Sales of new single-family houses in January 2010 were at a seasonally adjusted annual rate of 309,000, a decline of 11.2 percent, according to the latest figures from the U.S. Census Bureau and the Department of Housing and Urban Development.
The median sales price of new houses sold in January 2010 was $203,500; the average sales price was $254,500. The seasonally adjusted estimate of new houses for sale at the end of January was 234,000. This represents a supply of 9.1 months at the current sales rate.
"This disappointing report highlights just how fragile the economic and housing recovery is right now, and the uncertainties that continue to weigh on consumers, particularly with regard to concerns about job security," said Bob Jones, chairman of the National Association of Home Builders (NAHB) and a home builder from Bloomfield Hills, Mich. "Even with today's exceptionally favorable home buying conditions - including low interest rates, stabilizing house prices and the availability of home buyer tax credits - many consumers simply weren't confident enough to go forward with a new-home purchase in the beginning of this year."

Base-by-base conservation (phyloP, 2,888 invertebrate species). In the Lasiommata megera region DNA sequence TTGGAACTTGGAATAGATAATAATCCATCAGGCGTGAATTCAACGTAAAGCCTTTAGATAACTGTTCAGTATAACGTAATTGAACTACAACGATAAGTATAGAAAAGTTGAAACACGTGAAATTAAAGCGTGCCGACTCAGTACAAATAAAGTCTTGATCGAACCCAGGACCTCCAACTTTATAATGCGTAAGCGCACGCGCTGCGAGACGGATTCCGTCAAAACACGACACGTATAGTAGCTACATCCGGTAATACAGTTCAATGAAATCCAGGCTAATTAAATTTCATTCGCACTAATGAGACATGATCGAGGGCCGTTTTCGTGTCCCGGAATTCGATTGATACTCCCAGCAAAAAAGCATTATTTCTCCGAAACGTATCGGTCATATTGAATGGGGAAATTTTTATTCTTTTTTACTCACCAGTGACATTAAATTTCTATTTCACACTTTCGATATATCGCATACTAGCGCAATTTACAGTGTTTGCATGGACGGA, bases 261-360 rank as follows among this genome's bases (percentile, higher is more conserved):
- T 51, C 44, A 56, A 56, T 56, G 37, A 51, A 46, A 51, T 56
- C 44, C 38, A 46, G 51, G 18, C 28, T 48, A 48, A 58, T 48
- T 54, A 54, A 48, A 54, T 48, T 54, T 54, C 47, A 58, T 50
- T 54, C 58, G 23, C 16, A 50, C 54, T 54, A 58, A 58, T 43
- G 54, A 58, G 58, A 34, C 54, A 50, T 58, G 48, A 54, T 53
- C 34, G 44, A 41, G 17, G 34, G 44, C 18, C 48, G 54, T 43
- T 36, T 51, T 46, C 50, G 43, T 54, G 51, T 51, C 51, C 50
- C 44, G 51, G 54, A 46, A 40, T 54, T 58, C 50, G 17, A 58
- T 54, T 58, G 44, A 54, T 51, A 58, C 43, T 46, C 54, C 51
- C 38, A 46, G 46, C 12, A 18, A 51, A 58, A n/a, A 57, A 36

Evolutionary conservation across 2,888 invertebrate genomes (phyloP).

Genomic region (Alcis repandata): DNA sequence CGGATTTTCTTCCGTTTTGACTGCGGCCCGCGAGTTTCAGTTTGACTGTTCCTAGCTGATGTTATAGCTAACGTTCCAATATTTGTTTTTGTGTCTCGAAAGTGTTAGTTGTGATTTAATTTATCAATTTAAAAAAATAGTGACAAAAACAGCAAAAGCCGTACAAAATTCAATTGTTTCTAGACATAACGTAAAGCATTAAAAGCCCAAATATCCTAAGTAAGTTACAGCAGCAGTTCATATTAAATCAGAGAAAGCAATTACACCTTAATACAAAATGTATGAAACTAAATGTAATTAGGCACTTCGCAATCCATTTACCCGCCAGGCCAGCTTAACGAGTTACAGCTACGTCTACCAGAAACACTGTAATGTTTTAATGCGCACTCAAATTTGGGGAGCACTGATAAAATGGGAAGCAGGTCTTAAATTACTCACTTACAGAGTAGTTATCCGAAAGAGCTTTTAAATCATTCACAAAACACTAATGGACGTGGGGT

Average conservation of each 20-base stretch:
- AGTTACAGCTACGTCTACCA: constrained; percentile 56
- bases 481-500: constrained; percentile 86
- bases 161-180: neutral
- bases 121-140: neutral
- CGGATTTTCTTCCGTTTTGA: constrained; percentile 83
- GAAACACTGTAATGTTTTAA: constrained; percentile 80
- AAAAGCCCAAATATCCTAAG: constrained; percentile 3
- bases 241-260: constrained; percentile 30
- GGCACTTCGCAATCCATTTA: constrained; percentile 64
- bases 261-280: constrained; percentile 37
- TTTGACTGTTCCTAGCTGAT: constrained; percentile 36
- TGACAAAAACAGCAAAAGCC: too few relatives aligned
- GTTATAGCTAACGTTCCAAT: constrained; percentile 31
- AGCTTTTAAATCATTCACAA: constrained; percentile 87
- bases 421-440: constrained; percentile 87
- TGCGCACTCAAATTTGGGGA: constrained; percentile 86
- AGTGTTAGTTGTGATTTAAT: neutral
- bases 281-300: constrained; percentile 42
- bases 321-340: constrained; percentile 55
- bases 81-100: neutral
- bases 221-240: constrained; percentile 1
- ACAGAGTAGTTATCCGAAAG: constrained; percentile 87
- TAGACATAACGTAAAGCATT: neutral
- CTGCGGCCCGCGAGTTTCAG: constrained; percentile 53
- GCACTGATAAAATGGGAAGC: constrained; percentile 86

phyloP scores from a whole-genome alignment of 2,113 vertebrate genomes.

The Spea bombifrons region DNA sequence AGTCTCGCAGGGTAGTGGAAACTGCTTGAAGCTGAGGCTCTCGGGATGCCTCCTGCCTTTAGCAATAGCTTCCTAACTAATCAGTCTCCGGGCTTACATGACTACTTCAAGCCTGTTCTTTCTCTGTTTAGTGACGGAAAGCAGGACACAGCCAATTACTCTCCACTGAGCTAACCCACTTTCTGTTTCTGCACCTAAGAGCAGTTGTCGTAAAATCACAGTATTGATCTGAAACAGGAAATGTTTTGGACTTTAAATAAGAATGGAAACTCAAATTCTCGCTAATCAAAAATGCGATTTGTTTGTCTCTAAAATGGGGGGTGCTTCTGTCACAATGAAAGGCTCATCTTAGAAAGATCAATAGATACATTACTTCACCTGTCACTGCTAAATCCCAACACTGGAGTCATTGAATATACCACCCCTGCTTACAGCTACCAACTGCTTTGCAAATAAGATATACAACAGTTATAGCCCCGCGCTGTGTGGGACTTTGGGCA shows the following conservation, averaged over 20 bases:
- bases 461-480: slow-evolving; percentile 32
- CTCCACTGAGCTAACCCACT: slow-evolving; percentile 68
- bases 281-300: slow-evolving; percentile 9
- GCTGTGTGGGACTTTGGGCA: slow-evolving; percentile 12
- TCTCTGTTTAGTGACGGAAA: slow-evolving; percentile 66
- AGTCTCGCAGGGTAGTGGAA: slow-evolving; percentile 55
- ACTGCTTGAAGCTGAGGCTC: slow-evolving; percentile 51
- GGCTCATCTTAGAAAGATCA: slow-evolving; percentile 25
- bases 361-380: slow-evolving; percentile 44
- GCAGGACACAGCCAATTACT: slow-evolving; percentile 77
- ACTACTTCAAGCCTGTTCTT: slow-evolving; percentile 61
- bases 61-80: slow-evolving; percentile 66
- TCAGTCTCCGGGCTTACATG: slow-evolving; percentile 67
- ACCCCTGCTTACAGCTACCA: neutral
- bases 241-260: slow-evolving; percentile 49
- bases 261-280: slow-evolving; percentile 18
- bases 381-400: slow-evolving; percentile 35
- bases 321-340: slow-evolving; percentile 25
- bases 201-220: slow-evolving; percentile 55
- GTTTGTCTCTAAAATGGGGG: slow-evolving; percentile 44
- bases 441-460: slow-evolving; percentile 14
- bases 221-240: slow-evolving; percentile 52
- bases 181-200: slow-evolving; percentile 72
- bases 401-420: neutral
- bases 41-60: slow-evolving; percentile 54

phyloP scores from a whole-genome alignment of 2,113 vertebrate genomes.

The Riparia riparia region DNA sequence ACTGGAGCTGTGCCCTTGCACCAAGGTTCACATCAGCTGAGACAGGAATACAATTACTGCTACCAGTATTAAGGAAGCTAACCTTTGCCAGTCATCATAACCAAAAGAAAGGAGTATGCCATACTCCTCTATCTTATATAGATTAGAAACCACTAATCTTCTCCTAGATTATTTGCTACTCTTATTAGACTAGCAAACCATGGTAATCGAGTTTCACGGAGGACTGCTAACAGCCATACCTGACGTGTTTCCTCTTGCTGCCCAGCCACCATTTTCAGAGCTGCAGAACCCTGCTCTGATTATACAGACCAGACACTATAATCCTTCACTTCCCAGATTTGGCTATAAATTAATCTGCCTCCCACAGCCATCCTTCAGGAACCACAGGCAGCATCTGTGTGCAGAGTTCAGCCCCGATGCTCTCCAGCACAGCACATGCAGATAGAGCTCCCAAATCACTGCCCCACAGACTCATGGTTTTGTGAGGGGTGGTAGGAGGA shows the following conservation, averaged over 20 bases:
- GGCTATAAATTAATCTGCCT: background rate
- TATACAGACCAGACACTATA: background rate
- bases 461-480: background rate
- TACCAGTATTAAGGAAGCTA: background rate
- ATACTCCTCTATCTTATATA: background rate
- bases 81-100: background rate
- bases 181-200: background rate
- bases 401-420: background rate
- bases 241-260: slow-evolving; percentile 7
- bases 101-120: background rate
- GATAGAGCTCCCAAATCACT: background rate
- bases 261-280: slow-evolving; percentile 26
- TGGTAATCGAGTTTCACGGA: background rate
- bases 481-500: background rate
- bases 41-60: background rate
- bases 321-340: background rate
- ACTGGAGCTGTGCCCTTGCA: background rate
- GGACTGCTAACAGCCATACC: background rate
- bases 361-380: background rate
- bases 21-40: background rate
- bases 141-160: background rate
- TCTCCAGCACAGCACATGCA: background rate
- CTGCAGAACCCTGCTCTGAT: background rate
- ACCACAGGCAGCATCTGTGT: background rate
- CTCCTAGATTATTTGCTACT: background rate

"While the overall economic picture has brightened somewhat, these numbers indicate that the road to a housing and economic recovery remains very uncertain. Many Americans have yet to see much evidence of improvement first-hand, and are therefore reluctant to consider a home purchase," noted NAHB Chief Economist David Crowe. "Meanwhile, competition from below-market-priced foreclosed and short-sale homes poses an additional challenge to the new-homes market right now. Although we continue to expect a boost in overall sales activity prior to the expiration of the $8,000 and $6,500 home buyer tax credits at the end of April, unseasonably poor weather across much of the country may delay the full impact of those incentives until closer to the deadline."
The Midwest was the only region of the country to register an increase in new-home sales this January, posting a 2.1 percent gain from an abnormally low December rate. The Northeast and West posted double-digit declines, of 35.1 percent and 11.9 percent, respectively, and the South posted a 9.5 percent decline.
While the overall number of new homes on the market remained virtually unchanged in January, at 234,000 units, the month's supply rose to 9.1 from 8.0 in the previous month due to January's slower sales pace.